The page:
Bill would end public notices in newspapers – Citing lower costs and the digital age, Republican State Rep. Jerry Miller has introduced legislation to remove paid public notices from newspapers and instead post them for free on local government websites. The measure, House Bill 195, is opposed by the Kentucky Press Association, which represents 178 member newspapers, on the ground it would defeat the purpose of the notices to inform the general public about important local information and protect government transparency.
Under current Kentucky law, government public notices must be published in general circulation newspapers. The notices include details about taxes, foreclosures, rezoning, land taking, contract bids, school budgets and other government intentions and actions. Newspapers also post them to their websites for maximum public reach, said David T. Thompson, executive director of the Kentucky Press Association. In addition, he said, the association maintains a central website (kypublicnotice.com) for local newspaper public notices, making them searchable to the public by city, county, date of publication and newspaper title. (Richmond Register)
Hemp bill heads back to House – Legislation designed to help Kentucky’s fledgling hemp industry has passed the state Senate by a 37-0 vote. Known as House Bill 236, the measure would conform Kentucky’s hemp laws to federal guidelines that changed after the passage of the 2018 U.S. Farm Bill. That bill removed hemp from the list of federally controlled substances, which allowed farmers across the nation to grow hemp legally. (Falmouth Outlook)
Not all stories on Forward Kentucky make it to the top “Five Things” section of the Forward Five! Many stories only show up in the yellow section below, which is a running list of pretty much everything published. So, be sure to scan the lower section each day as well, so you don’t miss anything.
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Did you miss any of these?
Featured Content on Forward Kentucky
([new] indicates new since last Forward Five; 🔥 indicates lots of reads)
🔥 [new] Voter challenges Republican running as faux Democrat – A voter is challenging the candidacy of David Reed, a long-time Repub who switched his party registration then filed as a Democrat to run for state House. (read)
🔥 [new] House approves bill to ban sexual harassment by legislators – The KY House passed a bill strengthening rules around sexual harassment in their workplace, and giving the Ethics Commission jurisdiction over claims. (read)
[new] Beshear wants cigarette-tax hike, new tax on electronic cigarettes – but not as much as one Republican bill – Gov. Beshear wants to raise the tax on all tobacco products and add a new tax on e-cigs – but one Republican bill actually goes further. (read)
🔥 [new] State Senate committee passes Kentucky ‘sanctuary’ ban – SB 1 would bar cities, public agencies, police, or institutions from adopting policies that limit cooperation with federal immigration enforcement authorities. (read)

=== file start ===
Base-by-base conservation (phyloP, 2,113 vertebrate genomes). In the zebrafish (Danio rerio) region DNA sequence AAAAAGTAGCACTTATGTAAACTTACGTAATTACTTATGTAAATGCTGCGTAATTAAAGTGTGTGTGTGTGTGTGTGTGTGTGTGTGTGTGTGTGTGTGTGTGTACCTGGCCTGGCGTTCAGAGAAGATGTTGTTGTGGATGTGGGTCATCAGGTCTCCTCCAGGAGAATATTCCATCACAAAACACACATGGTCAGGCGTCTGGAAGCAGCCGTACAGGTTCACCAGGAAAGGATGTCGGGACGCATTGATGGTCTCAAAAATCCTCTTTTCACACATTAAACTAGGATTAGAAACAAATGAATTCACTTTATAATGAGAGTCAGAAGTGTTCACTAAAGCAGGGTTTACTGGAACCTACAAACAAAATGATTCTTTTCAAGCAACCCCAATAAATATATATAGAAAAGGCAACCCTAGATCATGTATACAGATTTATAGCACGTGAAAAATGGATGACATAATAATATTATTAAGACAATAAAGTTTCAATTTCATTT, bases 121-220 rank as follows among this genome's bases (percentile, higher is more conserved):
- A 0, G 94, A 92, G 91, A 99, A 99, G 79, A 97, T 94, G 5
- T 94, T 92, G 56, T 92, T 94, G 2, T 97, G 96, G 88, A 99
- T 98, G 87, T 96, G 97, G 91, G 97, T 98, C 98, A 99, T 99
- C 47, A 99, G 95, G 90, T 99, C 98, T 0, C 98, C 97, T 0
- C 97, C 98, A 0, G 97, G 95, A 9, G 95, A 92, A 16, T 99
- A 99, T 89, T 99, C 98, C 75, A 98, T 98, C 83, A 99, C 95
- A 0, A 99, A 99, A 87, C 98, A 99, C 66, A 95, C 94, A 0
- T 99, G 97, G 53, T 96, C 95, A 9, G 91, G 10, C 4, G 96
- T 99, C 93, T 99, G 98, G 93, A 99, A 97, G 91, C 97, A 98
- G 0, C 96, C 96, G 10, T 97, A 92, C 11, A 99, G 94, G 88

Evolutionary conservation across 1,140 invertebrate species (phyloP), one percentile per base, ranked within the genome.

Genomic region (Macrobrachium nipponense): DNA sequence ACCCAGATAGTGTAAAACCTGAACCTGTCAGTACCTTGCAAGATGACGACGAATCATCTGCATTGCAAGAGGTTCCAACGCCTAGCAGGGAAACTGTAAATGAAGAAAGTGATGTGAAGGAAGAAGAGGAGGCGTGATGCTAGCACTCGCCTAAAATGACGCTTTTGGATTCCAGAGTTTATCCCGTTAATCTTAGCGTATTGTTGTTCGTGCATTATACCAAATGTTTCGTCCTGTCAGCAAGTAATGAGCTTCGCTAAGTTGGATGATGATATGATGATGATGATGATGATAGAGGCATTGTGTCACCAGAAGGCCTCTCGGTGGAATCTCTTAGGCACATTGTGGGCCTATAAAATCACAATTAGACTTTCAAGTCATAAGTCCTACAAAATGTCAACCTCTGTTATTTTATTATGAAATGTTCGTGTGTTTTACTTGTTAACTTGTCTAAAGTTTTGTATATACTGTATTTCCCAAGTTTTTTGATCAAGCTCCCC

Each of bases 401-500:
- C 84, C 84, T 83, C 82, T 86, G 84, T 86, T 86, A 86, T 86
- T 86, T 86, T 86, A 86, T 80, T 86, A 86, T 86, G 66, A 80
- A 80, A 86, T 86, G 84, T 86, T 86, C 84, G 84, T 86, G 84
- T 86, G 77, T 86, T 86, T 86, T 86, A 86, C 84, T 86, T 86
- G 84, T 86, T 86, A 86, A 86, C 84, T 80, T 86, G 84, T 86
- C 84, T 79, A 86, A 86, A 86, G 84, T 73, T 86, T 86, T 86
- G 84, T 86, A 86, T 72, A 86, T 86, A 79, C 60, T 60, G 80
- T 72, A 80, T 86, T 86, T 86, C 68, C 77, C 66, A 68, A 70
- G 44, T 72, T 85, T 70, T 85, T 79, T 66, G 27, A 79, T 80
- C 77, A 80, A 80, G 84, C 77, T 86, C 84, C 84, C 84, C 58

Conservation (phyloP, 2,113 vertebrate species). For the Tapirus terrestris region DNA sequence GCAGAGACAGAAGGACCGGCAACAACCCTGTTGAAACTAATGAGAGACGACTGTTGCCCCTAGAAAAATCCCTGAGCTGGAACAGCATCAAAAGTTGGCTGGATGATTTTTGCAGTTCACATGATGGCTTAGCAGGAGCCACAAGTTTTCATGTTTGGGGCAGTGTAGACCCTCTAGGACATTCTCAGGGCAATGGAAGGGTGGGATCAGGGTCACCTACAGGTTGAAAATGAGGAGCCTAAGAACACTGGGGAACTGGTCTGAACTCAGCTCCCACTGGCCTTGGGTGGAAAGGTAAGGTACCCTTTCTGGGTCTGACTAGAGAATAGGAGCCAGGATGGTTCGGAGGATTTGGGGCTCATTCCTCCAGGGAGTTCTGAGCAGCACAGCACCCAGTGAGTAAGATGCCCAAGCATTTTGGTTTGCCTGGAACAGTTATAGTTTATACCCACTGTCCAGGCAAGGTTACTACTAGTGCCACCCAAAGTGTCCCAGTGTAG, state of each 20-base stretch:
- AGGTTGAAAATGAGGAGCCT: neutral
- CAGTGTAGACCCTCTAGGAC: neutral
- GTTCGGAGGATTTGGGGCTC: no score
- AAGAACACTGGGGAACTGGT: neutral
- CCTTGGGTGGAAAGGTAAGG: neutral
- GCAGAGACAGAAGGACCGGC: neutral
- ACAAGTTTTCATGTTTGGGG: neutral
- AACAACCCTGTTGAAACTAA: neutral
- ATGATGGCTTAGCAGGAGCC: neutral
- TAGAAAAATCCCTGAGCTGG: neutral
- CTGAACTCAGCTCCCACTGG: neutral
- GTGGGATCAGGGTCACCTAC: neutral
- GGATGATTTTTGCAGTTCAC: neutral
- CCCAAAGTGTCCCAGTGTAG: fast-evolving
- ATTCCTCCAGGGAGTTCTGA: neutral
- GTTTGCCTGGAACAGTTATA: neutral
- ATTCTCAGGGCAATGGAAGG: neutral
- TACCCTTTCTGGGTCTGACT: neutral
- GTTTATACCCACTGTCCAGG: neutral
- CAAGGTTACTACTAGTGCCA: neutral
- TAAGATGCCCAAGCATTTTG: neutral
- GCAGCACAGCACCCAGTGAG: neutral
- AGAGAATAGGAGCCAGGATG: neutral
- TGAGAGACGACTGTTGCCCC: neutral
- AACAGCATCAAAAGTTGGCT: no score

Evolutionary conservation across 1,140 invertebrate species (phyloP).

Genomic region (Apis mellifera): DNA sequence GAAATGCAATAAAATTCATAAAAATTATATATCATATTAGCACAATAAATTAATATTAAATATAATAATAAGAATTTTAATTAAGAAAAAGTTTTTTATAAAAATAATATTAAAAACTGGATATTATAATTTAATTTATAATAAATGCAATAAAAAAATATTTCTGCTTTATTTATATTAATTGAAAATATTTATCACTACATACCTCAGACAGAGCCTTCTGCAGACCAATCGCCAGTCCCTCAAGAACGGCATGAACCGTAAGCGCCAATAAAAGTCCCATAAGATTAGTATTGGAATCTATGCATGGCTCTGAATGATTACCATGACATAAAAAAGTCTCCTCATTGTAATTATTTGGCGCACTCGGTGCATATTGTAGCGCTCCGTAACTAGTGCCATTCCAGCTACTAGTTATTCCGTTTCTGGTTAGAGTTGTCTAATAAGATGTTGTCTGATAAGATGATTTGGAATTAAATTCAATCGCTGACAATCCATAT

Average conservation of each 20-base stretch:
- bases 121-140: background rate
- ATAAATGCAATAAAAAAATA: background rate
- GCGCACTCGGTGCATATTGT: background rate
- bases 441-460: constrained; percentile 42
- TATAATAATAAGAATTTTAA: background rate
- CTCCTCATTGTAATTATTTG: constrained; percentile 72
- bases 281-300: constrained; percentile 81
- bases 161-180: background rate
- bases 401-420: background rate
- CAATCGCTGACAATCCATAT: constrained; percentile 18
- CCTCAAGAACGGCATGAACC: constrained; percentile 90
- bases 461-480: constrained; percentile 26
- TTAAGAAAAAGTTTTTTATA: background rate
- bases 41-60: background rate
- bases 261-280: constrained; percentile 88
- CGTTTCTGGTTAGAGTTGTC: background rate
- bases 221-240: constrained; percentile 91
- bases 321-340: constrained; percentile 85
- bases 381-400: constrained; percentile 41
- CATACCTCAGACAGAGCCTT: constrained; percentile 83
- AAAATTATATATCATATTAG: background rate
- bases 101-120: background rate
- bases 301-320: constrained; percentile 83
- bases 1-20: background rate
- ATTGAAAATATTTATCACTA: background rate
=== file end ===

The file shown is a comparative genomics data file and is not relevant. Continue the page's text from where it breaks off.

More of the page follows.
[new] Republicans moving toward limiting a governor’s power to dismantle education board – Sparked by Gov. Beshear’s December dismantling of the Kentucky Board of Education, Senate leadership is working to prevent similar reorgs in the future. (read)
[new] Confusion reigns as Braidy Industries CEO disputes company’s release that he stepped down – Craig Bouchard disputed a Braidy Industries press release that he had stepped down as CEO, stating that he was still in charge. (read)
🔥 [new] KDP slams Republican state senator for “racist content” on social media – The Kentucky Democratic Party today issued a statement condemning a state senator for what they termed “racist content.” The statement included examples. (read)
KCEP releases initial analysis of Beshear budget – The staff at the Kentucky Center for Economic Policy worked way into the night to produce this initial analysis of Governor Beshear’s proposed budget. (read)
🔥 [new] Are Dems about to hand Trump a second term? – Murray State University historian Brian Clardy warns that Democratic disunity could hand Donald Trump a second term. (read)
Mitch McConnell takes care of the miners – Senator McConnell likes to talk about how much he has done for the coal industry and coal miners in Kentucky. Aaron Smith has some insight into just how that has worked out for those miners. (view)
[new podcast] Budget address and legislative update with Cassie Chambers Armstrong – Cassie Chambers Armstrong joins Jazmin as the pair discuss Governor Beshear’s budget address and an update to the legislative session. (listen)
Posts with Most Social Media Shares in Past Fourteen Days
(🔥 indicates post with surge of recent shares)
- McConnell’s thirst for power turns impeachment trial into farce (850 shares)
- ‘Bye, Mitch’ — Democrats vying to unseat McConnell jab him on impeachment (477 shares)
- Rand Paul: 45 Republicans down to dismiss Trump impeachment charges (363 shares)
- McGrath, Broihier, and Booker on McConnell’s impeachment actions (328 shares)
- Bills go after transgender young people … and their doctors (311 shares)
The Forward 5 is published Monday to Friday by Forward Kentucky, an independent media organization focused on progressive news and issues in Kentucky, and is re-posted with permission. You can sign up for the email version of the newsletter on their website.